Gold and silver started the week strongly, and silver in particular showed the characteristics of a bear-squeeze. However, on Wednesday morning the bears hit back with a concerted raid eroding most of the gains by Thursday afternoon, New York time. There is little doubt that one motivation was to ensure that maturing options were out-of-the-money, and therefore abandoned.
We are now delivering futures for February, and already notices have gone out for 914,200 ounces of gold, which for first day notices must be close to a record. What it means is that buyers are prepared to stump up the cash for physical possession of more than 28 tonnes of gold, indicating real demand at current levels and shortages in other markets. There is a further 476,800 ounces for February delivery taking the total to as much as 1,391,000 ounces.
Open interest figures for gold have fallen considerably since the last Commitment of Traders report, from 461,369 to 431,137 contracts at Thursday’s close; but this includes the expiry of the January contract. Nevertheless, it does illustrate that there are still mug-punters in the market, vulnerable to periodic bear-raids.
Silver is very different, with open interest actually rising by 9,401 to 151,680. It is clear that the shorts are having great difficulty buying back their positions, and every bear raid leads to net buying.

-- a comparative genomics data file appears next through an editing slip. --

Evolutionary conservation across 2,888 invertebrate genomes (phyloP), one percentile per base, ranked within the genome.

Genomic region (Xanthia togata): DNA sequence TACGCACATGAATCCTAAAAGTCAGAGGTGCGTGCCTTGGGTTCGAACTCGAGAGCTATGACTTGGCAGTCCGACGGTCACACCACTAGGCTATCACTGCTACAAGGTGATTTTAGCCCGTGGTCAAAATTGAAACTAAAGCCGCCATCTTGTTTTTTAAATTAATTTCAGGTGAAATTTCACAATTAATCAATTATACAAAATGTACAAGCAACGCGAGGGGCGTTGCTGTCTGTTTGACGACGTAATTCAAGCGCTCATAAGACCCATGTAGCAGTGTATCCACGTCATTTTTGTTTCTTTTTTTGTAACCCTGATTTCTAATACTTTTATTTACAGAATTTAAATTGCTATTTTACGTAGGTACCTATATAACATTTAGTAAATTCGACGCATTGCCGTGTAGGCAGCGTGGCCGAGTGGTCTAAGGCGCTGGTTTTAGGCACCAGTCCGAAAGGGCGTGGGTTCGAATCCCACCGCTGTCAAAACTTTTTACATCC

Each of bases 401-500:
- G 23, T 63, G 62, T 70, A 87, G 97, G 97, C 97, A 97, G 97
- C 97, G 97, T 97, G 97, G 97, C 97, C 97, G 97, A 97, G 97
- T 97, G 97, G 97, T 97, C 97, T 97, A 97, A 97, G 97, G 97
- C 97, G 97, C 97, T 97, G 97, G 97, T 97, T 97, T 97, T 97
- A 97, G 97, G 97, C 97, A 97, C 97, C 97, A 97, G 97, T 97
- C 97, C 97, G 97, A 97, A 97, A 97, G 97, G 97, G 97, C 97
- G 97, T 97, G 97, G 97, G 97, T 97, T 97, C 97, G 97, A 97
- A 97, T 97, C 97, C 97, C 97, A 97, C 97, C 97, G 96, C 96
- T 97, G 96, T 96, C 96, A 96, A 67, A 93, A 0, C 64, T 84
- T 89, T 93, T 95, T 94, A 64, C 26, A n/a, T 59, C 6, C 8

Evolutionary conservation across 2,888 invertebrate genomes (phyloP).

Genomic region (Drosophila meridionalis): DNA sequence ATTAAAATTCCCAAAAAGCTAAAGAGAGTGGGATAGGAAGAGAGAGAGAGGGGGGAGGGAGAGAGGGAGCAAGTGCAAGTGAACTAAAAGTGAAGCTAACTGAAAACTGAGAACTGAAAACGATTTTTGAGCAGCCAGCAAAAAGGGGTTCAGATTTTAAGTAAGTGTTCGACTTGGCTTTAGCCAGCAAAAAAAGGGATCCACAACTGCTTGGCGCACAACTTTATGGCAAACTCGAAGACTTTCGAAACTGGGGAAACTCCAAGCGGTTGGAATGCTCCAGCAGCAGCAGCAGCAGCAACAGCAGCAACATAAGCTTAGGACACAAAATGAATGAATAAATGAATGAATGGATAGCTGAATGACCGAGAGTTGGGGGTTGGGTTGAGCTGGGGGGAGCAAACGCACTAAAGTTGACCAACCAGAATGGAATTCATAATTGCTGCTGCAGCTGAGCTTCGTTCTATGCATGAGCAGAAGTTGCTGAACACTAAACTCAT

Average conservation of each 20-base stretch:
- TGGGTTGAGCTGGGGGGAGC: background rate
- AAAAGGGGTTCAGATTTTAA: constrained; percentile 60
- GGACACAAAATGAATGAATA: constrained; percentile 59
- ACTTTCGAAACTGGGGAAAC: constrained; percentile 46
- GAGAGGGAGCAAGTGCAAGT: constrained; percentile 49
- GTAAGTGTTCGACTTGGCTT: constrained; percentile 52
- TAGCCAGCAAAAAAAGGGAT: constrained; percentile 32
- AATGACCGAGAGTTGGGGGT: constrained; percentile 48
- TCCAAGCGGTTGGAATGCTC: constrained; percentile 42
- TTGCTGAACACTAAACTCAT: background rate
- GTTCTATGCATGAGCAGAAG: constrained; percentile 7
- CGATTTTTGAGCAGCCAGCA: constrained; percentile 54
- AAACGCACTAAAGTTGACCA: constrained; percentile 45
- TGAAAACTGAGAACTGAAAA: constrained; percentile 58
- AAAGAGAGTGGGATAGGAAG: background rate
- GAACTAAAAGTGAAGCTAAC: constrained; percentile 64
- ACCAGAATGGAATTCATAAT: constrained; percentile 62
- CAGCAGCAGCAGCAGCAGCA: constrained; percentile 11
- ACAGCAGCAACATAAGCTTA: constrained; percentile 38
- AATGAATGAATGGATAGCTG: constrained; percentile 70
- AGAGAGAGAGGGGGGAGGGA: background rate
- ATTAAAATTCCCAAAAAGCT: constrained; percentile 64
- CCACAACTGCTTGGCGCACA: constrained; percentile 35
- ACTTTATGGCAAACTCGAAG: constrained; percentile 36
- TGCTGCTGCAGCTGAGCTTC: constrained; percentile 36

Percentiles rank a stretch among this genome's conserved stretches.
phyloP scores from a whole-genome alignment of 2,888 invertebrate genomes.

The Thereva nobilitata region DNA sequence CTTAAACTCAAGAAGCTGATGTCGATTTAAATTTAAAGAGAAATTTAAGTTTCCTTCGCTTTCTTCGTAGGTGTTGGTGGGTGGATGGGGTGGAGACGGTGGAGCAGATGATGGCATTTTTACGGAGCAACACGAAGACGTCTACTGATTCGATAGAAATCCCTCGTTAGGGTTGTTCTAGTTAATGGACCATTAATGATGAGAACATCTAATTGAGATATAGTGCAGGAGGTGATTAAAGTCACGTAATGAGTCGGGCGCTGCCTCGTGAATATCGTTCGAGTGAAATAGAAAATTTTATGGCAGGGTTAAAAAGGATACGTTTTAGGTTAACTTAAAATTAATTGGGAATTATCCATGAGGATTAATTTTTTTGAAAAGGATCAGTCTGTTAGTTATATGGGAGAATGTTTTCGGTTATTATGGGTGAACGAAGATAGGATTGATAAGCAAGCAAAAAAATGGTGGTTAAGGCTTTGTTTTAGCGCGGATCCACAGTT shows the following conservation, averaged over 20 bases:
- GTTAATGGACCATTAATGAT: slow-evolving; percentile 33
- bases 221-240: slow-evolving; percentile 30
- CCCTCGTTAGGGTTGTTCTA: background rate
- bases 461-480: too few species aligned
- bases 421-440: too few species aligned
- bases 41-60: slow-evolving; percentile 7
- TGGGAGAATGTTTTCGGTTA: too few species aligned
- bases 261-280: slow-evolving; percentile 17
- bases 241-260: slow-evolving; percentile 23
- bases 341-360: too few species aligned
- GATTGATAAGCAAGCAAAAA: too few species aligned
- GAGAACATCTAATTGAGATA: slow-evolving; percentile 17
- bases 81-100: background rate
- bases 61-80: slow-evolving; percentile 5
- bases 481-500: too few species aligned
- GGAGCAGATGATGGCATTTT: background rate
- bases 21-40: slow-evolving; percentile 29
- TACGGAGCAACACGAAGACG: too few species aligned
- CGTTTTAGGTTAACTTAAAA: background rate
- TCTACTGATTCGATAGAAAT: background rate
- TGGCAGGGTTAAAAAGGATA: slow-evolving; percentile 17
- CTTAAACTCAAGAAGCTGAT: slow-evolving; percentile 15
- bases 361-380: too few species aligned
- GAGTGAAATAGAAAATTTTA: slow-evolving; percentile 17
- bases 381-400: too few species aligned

Back in the real world, the gold price in Japanese yen has hit a new record at ¥153,000 per ounce, and it is reported that anxious citizens are buying bullion in increasing numbers. This is down to yen weakness, which started last September against a background of deteriorating fundamentals. If the Japanese see further yen weakness, they are likely to continue to buy gold.
The U.S. Mint seems to be having difficulty getting enough silver to satisfy public demand for coins. In India, citizens are now accumulating silver as well as gold. With public demand for both gold and silver bullion growing around the world, it seems very odd that over the last ten days bullion has been withdrawn from GLD and SLV, the two big physical ETFs. The only plausible explanation is bullion banks are shorting them to get their hands on scarce physical for onward delivery.
Next week’s announcements
Next week is fairly quiet with respect to scheduled announcements, with none of interest on Wednesday and Friday. Otherwise the principal ones to look out for are as follows.
On Monday, the Eurozone PPI is expected to decline 0.2% on the month, leaving a net rise of about 2% on the year. U.S. Factory Orders are expected to rise 0.9% m/m and the U.S. Treasury will issue its quarterly borrowing estimates.
On Tuesday, we have U.S. Consumer Optimism and the ISM Non-manufacturing Index, which will be valuable indicators for the health of the economy.
On Thursday, U.K. Industrial Production estimates and the trade deficit are due, which could have an impact on sterling, and which has been weak of late. The Monetary Policy Committee is expected to hold bank base rate at 0.5%, and the ECB to hold its rate at 0.75%, followed by a press conference. In the U.S., Initial Jobless Claims are expected to be about 360,000, and non-farm productivity is expected to decline 0.5%.